Tag Archives: andthemonsters

Sunglasses and Rubber Boots

I sat on the park bench reading, and she came up and sat next to me. I probably wouldn’t have noticed her if it were not for the rubber boots shooting into my peripheral view as I looked down at the novel.

They were bright blue, but that wasn’t what attracted my attention. I looked up at the shining sun and had to shield my eyes from it, even with my dark sunglasses on. It was a scorcher, and there wasn’t a cloud in the sky.

I looked over at her and smiled, she smiled back, but I couldn’t see her eyes through her dark aviators. She looked to be about twenty, wore a bright white and blue print dress and had nice legs. She had a vintage umbrella propped up against the bench next to her, and a little plaid satchel out of which she pulled a sandwich and an apple.

I tried to focus on my book but could not. Why the rubber boots? It was a perfect day, a bright blue cloudless sky backing up my thoughts as I looked around to see the other people in the park going about their busy lives. Not a single one carried an umbrella or wore boots; as a matter of fact none were prepared for any sort of rain at all.

I wanted to ask her, and was about to when a ringing came from her pocket and she pulled out a cell phone.

“Hello?” she said in a Danish accent, and I decided this was fate, I was not meant to inquire about her footwear. Instead I placed my book back into my messenger bag and went on my way, only to find that five minutes later, a sudden darkened sky opened up and rained down on me and the many other unprepared people on the streets. I pulled into a coffee shop for shelter, and before a minute passed the girl skipped by, dry under her umbrella, her boots protecting her feet from the massive flooding that was taking place, and her sunglasses nowhere to be seen.

Words sunglasses and rubber boots and photograph by Christina  Mølholm of And the Monsters fame.

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Here Comes A Caavy, A Mønster!

Tandfe, created by Christina Mølhom

Tandfe, created by Christina Mølhom

The caavy, commonly known and often mistaken as a tooth fairy, lives in the mouths of human beings, finding nourishment from small chunks of tooth (usually slathered in sugar) that they dig out using their small claws, of which they have one on each hand. Caavies are known for violent territoriality and an obsession with sugar.

Tandfe awoke from his slumber and emerged from behind the tonsil, stretching his arms as far as they would go and performing his evening breathing exercises. He knew from the breathing patterns of his host that it was asleep and the growl of Tandfe’s stomach reminded him it was time to eat. He sharpened the single claw on each hand against his pointy teeth and climbed up the soft cave to the mouth of his home.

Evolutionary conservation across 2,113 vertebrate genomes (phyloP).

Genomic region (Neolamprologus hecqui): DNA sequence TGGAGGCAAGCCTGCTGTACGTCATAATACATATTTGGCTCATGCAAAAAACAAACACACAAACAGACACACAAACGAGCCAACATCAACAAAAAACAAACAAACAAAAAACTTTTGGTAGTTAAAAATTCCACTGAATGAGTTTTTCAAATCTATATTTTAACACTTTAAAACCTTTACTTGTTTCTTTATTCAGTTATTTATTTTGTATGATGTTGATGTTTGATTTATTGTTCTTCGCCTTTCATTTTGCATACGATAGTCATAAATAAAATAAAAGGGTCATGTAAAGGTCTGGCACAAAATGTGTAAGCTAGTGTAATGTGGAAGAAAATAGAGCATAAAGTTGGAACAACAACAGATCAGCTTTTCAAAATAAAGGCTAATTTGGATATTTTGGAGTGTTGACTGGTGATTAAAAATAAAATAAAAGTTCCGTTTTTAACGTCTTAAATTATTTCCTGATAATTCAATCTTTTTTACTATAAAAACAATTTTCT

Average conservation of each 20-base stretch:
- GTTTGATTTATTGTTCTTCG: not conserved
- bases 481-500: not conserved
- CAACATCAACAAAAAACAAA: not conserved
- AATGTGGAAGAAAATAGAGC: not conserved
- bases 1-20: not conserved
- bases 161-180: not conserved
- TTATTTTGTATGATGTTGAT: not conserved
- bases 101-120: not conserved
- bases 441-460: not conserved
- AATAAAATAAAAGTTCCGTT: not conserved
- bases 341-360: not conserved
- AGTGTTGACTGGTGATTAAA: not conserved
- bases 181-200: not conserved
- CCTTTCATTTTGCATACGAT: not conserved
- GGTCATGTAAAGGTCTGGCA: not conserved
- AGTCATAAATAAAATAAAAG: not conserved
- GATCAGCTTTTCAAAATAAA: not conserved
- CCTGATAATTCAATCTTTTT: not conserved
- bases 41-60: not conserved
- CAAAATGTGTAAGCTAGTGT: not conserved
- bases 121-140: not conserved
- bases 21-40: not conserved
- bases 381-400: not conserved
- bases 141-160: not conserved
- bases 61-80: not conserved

Tonight would be a feast! Once again Tandfe’s host skipped the evening cleaning ritual of his oral cavity that it’s parental figure was always complaining about (Tandfe often woke up early enough to see his host simply wet his cleaning utensil, called a ‘toothbrush’, under a faucet and then place it on the counter). Tonight there was sugar a-plenty covering the chewing mechanisms that he feasted upon every evening. He smiled, showing off his full set of incisors as he scraped a tiny piece of enamel off a nearby tooth, tasted it and smiled with delight.

He scraped a bit more and sat down to reminisce, as he always did over dinner. He remembered growing up in the piles of crystallized sugar, being hatched and raised by his mama. He was taught to fend for himself and then was whisked off on a stick when the sugar was made into rock candy. Tandfe ended up going from there to this child’s mouth, where he made his home.

He got up and walked over to the nearest tooth and cut another chunk out, noticing that this one was starting to turn a little black around the edges. He knew this meant to leave it alone, or that horrible human they called dentist would come with all of the loud machinery and scraping tools, forcing Tandfe into hiding in that dark smelly spot to the south of the tonsil.

He also noticed another tooth was loose, and knew to dig into that one as much as possible. Humans, unlike caavies, lost some of their teeth as children; it wouldn’t matter how much he ate, so he attacked it. Soon, it would fall out, and he would eat the whole tooth in a night. He always loved those nights, stealing the baby tooth from under his host’s pillow – the only downside being that he had no pockets and always lost any loose change he was carrying.

As he reminisced and planned for his next out-of-body adventure, he noticed the breathing patterns of the host start to change, and knew it was time to go back into hiding, so he jumped up, scraped a little more food and shoved it into his mouth.  He ran back to the tonsil, climbing back up into his hiding place and closing his eyes for another day of rest.

Artwork by the amazing Christina Mølholm, whose blog can be seen here.